Fayette Historic State Park was once the site of one of the most productive iron smelters in the Upper Peninsula. Jackson Iron Company established the smelter due to the high demand for iron after the Civil War. A town formed around the company and the population reached 500 at its peak. The company produced charcoal pig iron from 1867-1891, when the demand for iron decreased and the hardwood trees used in the smelting process were depleted. Twenty buildings remain, including the large furnace complex, and many are still in good condition. Eleven of them have been restored and feature exhibits inside. Visitors can explore the site or take guided tours. Interpretive panels are dispersed throughout out the site as well.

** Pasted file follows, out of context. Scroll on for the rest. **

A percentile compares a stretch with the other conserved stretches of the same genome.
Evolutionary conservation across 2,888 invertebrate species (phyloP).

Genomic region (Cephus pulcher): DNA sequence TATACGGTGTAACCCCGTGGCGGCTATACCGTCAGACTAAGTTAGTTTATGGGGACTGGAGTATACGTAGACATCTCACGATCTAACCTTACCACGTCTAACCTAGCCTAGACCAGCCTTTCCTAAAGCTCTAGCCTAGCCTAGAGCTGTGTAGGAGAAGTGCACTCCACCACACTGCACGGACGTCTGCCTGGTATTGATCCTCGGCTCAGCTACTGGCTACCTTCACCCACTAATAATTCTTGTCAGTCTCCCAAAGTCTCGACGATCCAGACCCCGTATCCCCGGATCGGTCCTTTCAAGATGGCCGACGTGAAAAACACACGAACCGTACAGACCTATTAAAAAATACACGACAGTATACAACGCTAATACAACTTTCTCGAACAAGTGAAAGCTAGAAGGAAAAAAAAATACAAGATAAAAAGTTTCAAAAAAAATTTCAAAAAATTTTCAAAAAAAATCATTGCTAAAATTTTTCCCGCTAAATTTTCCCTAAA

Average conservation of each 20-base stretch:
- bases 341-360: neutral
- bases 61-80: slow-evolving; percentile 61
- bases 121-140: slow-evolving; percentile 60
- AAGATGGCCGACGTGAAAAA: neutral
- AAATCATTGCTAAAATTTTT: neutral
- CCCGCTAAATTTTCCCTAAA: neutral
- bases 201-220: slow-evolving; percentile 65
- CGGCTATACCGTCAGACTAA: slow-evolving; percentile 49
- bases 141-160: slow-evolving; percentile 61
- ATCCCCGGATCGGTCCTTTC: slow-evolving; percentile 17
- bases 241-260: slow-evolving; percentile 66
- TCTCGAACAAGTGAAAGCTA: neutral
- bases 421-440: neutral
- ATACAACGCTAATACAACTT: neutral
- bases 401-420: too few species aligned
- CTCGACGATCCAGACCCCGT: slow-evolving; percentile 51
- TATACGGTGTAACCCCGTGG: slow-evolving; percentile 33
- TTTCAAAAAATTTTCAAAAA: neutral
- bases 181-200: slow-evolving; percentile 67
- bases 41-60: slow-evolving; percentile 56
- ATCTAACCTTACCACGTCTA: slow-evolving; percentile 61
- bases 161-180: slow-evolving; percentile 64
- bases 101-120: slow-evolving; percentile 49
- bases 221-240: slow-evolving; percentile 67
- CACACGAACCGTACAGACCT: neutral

After the operations closed down, the town became a resort and fishing village until 1946 when the Escanabe Paper Company bought the town and surrounding land. Eventually it sold it to the state of Michigan, which established the park in 1959.